Ever since the 19th century, the existence of periglacial landforms in the Southern Carpathians has been faithfully recorded. Nevertheless, for the whole period of time leading to the last decade of the 20th century, all the (published) studies on periglacial landforms are purely descriptive. Starting with the 1990s, a fresh approach, based on specific methodology, has been developed and new techniques have been applied by Urdea (1993, 2000) in Retezat Mountains. For the past four years, our team has applied ERT in order to investigate the internal structure of periglacial landforms in Southern Carpathians, i.e.: rock glaciers, scree slopes, patterned ground, earth hummocks, debris cones, solifluction lobes and solifluction terraces. These surveys have been carried out for the first time in Romania by the authors of this study.
The general aims of this approach are as follows:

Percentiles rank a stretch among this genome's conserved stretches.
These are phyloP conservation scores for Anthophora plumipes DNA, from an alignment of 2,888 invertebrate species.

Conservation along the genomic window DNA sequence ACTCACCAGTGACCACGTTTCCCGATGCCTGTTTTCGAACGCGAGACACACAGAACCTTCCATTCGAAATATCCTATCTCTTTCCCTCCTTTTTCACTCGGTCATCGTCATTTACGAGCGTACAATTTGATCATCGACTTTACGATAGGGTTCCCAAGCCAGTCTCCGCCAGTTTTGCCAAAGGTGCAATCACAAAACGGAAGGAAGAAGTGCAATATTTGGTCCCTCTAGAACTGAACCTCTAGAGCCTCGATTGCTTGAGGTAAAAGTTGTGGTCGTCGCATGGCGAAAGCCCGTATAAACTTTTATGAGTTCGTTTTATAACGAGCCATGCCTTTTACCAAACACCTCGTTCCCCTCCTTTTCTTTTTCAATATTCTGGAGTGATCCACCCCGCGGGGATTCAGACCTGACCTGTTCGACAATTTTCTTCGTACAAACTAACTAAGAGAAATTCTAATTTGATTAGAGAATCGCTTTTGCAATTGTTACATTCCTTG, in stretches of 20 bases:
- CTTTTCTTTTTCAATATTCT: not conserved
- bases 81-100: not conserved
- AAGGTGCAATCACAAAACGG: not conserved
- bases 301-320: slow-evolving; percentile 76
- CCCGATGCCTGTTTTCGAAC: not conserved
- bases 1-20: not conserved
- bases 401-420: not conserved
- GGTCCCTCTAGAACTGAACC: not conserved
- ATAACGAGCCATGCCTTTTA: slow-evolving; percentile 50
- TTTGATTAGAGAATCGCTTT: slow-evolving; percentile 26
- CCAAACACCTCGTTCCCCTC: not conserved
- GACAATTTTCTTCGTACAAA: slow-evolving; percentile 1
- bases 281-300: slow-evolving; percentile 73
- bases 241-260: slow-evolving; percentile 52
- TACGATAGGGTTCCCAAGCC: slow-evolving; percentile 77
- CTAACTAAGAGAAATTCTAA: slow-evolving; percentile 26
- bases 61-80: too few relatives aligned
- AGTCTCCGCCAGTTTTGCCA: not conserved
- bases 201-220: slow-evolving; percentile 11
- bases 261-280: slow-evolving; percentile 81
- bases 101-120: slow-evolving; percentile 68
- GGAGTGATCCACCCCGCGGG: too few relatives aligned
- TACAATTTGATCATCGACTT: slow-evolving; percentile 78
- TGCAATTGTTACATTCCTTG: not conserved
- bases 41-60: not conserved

--To map and monitor the permafrost areas;
--To establish the active/fossil character of periglacial landforms;
--To explore the advances and limitations of these methods in different types of landforms;
--To assess global warming-induced modification in alpine environments.
2. STUDY AREA AND METHODOLOGY
The Southern Carpathians, or Transylvanian Alps, are the highest mountains in Romania, having a maximum elevation of 2544 m in Moldoveanu Peak (Fagaras Mountains). In the alpine area of the Southern Carpathians, the alpine geomorphological landscape is dominated by glacial landforms (glacial cirques, throughs, moraines, erratics and roches moutone) and periglacial features (rockglaciers, talus cones and scree slopes, block fields, rock streams, cryoplanation terraces, patterned ground, solifluction forms etc.). For the aims of this paper, we focused our investigations on Ana rock glacier (Retezat Mts.), Muntele Mic field of earth hummocks (Tarcu Mrs.) and Paltina solifluction lobe (Fagaras Mts.) (Fig. 1).